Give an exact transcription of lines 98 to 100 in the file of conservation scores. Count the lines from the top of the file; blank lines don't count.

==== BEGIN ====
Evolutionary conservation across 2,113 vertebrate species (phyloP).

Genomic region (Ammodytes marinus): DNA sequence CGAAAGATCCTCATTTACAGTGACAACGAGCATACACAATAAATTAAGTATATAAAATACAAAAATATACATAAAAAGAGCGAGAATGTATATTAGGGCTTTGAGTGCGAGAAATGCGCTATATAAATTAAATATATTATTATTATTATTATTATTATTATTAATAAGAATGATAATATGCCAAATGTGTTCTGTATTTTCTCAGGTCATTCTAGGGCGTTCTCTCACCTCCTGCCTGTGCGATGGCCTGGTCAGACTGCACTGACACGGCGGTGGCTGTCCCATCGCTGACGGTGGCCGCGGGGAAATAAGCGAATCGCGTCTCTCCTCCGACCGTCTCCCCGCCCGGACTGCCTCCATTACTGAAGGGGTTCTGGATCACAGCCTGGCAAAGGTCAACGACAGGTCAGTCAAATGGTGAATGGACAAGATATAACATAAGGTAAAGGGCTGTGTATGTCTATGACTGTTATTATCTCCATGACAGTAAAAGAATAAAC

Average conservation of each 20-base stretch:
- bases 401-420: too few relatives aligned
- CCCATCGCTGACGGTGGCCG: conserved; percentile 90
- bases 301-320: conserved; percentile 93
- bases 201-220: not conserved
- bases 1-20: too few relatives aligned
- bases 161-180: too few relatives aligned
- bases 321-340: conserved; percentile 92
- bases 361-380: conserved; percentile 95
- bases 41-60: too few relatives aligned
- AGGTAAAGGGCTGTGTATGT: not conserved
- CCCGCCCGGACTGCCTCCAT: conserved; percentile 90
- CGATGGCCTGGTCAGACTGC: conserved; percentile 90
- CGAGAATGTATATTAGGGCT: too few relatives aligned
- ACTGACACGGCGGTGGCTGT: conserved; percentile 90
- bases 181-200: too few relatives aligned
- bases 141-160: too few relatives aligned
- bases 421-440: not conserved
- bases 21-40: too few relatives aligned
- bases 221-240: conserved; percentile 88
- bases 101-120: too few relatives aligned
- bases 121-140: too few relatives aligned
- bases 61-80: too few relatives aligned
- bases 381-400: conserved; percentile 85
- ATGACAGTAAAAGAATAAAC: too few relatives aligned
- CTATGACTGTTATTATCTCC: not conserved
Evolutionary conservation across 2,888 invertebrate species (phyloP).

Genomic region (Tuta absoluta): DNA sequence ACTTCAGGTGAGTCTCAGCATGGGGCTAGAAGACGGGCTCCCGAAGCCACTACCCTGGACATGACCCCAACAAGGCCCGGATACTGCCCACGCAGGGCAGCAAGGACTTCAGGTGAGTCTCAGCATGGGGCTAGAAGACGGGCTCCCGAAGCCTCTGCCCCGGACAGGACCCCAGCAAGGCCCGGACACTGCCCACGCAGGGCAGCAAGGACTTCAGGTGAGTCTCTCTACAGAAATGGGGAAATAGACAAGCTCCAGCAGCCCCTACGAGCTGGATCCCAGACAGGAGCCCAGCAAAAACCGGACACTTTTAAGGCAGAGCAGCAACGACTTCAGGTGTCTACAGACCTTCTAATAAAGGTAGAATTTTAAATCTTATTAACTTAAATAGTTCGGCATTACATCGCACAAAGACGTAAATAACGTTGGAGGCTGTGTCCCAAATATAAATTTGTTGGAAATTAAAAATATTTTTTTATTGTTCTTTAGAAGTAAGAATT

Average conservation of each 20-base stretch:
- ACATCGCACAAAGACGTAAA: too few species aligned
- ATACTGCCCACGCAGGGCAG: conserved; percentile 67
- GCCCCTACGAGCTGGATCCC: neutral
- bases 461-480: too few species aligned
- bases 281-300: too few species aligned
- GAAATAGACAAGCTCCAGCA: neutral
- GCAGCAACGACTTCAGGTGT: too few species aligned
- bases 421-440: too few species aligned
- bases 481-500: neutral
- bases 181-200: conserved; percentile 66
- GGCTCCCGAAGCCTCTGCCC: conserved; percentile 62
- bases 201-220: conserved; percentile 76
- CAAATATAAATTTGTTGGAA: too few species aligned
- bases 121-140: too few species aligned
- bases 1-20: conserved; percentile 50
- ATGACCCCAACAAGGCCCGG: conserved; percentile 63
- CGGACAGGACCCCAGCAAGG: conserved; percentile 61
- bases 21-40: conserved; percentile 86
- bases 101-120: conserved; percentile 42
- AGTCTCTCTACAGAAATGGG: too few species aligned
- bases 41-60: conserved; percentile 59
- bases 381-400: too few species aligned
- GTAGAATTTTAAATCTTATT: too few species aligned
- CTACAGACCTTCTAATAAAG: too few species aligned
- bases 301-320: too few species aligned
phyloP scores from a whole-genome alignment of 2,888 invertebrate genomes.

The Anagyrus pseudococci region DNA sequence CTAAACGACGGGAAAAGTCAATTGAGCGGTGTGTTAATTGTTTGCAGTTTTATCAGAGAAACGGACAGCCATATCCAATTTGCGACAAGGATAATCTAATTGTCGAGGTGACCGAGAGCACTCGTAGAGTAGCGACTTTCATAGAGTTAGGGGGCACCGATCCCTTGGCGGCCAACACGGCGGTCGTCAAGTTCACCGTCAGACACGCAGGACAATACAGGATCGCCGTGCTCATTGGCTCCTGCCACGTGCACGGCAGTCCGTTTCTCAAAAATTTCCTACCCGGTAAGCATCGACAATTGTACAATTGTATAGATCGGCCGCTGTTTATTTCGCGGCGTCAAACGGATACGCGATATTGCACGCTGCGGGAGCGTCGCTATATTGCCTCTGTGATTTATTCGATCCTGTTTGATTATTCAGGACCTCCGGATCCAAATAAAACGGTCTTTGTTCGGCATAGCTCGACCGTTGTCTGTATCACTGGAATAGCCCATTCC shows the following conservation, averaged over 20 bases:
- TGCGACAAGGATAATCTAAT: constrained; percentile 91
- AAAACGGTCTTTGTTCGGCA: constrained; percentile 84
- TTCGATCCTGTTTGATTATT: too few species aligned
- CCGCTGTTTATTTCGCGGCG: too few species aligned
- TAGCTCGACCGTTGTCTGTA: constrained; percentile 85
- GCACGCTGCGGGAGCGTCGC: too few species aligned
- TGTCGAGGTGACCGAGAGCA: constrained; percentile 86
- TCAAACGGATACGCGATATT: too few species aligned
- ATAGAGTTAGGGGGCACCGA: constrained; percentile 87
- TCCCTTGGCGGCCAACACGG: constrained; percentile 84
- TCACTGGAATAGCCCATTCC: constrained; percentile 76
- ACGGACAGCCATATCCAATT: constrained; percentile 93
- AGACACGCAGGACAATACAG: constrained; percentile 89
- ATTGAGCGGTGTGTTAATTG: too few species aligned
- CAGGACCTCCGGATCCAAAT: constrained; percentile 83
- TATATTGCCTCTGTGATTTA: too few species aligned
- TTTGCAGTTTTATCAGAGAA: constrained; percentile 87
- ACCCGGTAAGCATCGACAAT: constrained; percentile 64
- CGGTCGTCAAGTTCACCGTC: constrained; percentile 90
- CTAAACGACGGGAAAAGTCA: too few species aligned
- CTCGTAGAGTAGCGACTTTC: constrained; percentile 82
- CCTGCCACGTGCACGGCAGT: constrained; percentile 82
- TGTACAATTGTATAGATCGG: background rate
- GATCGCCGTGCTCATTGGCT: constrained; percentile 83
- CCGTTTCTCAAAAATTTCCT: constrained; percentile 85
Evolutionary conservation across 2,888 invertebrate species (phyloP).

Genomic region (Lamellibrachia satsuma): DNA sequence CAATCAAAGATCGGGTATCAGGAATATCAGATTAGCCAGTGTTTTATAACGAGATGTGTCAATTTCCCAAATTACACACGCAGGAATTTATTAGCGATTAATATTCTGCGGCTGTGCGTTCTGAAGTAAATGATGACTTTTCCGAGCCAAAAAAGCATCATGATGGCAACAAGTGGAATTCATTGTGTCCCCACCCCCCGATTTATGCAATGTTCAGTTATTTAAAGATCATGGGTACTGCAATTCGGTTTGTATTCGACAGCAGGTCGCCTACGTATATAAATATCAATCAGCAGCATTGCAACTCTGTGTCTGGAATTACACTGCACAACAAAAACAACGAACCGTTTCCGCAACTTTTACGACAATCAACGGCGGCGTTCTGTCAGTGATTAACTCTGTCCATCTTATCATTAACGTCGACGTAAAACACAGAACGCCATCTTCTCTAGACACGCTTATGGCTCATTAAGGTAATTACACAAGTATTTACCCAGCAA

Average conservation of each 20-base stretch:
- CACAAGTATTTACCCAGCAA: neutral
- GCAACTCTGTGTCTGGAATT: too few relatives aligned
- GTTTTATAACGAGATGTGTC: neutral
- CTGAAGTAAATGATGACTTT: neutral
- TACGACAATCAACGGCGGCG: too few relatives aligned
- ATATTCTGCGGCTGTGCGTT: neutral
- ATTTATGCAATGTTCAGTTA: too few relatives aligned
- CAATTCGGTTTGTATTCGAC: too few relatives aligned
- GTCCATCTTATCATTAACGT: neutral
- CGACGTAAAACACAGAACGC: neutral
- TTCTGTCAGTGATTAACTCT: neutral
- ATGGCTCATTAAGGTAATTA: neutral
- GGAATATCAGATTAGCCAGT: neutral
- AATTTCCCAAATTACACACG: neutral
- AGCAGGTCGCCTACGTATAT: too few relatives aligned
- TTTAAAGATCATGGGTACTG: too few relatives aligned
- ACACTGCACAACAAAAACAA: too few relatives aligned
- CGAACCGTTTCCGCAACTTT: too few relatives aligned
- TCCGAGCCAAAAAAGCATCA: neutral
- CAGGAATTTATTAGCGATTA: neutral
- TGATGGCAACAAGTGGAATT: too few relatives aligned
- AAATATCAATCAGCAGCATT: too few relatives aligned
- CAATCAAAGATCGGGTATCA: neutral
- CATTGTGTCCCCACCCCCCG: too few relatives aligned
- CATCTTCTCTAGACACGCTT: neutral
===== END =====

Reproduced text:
- ATGGCTCATTAAGGTAATTA: neutral
- GGAATATCAGATTAGCCAGT: neutral
- AATTTCCCAAATTACACACG: neutral